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Daughter donates organ to dad with stage 4 kidney disease

MARION – Father’s Day has a whole new reason to celebrate for a Marion family. Jorge and Jourdyn Berry share more than genes and personality traits.

Now this father and his daughter share an organ.

At Christmas 2018, the Berry family were on vacation at Disney World when their father, Jorge, noticed something was wrong.

He was told he had stage 2 kidney failure and needed to start dialysis immediately. For the next two years, Jorge’s life was turned upside down.

“I entered at eight in the evening on Tuesday, Thursday, Sunday and I was released at four in the morning”, remembers Jorge Berry. “And I’m a teacher and so I went to school and I went to my classes. and I would be dead tired.

Jorge was put on the transplant list at the end of 2020, when his condition worsened and he moved to stage 4. He had no idea his baby girl would save his life.

Her daughter, Jourdyn, who was 25 at the time and living in New York City for work was already preparing to donate her kidney to her father.

“It wasn’t even a decision and if it was, it was the easiest I have ever made,” said Jourdyn Berry. “And I’m not even sure, I didn’t even ask you, I just said I did.”

Photo provided / The Berry family

Her choice to help her father was a life-changing gift.

“When I realized she was going to do it, I was just worried about her,” Jorge Berry said in tears. “Sorry … because this is very special.” And like she said, she gets a free pass to all Father’s Day in the future.

On May 24, Jourdyn and Jorge underwent surgery at Ascension St. Vincent in Indianapolis. Jourdyn’s kidney was successfully transplanted to his father Jorge.

“The next day I was a new person,” Jorge explained. “It was night and day how I felt, how relieved I was, how much energy I had. Looking back, the last 10 to 15 years you hadn’t realized how sick you were. I feel so much better now, so much.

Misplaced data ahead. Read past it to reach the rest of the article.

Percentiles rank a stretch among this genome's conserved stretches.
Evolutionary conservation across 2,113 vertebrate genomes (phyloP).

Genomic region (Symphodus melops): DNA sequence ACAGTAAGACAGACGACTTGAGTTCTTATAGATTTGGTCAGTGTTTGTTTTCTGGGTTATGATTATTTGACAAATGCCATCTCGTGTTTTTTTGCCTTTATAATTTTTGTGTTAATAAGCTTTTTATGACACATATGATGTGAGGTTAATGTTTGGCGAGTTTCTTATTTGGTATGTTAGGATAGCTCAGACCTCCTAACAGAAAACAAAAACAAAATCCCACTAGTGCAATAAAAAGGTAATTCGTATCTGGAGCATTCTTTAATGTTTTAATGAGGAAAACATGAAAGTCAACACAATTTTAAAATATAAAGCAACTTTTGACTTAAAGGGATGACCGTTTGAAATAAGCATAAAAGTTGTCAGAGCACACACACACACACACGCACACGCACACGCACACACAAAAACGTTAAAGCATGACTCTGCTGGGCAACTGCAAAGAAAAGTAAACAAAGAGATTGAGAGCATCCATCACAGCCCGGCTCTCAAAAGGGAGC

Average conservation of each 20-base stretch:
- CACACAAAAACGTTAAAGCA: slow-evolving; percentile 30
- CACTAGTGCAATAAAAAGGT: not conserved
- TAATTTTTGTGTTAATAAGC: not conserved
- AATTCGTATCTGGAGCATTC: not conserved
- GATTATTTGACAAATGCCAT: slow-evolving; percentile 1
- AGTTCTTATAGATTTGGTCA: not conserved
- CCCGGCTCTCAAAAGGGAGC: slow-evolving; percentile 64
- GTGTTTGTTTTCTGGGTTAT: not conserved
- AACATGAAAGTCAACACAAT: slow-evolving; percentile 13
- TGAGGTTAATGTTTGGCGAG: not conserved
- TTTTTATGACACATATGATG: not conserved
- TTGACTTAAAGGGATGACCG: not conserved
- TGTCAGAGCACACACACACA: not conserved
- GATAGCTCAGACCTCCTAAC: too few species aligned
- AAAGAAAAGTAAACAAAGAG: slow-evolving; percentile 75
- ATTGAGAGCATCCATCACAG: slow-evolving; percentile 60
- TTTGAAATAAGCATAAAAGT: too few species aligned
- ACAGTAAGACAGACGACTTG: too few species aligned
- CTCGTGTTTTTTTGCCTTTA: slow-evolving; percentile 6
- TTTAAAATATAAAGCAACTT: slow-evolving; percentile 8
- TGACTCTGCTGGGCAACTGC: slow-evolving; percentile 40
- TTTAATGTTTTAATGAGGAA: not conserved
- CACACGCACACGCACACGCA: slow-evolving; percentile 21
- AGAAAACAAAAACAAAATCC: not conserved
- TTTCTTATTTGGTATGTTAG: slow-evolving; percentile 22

One month before the operation, Jourdyn is back in New York for work. Jorge is ready to resume his teaching duties at Marion Community Schools where he teaches STEM and a “common sense” course at 5e and 6e graders. He is also eager to return to coaching soccer, which he has been doing for 40 years.

Jourdyn’s decision to step in and be a donor for her father will also have an impact on other families. The list of kidney transplants is overloaded.

According to the Organ Procurement and Transplant Network, more than 98,000 people are registered and awaiting kidney transplants in the United States.

In Indiana, 869 people are on the waiting list. The waiting time can range from three to five years.

Dr Alex Cantafio, transplant surgeon at Ascension St. Vincent in Indianapolis, said the wait time can be three to five years to get a kidney donor and kidney donations have declined due to the pandemic.

“With this organ shortage, a living donor is not only helping the recipient and his or her near potential,” said Dr Cantafio. “But that takes someone off that list, so that the deceased donor’s organ that could have been sent to Jorge is now available to someone else.” So that’s a couple of different things not just for Jorge but for the list as a whole. “

Kidney donors who do not match a relative on the waiting list can still donate to a stranger. In return, their loved one can receive a voucher to move up the list when a match is found.

It is always necessary to become a living donor. Ascension St. Vincent and IU Health University Hospital, based in Indianapolis, both have transplant centers.


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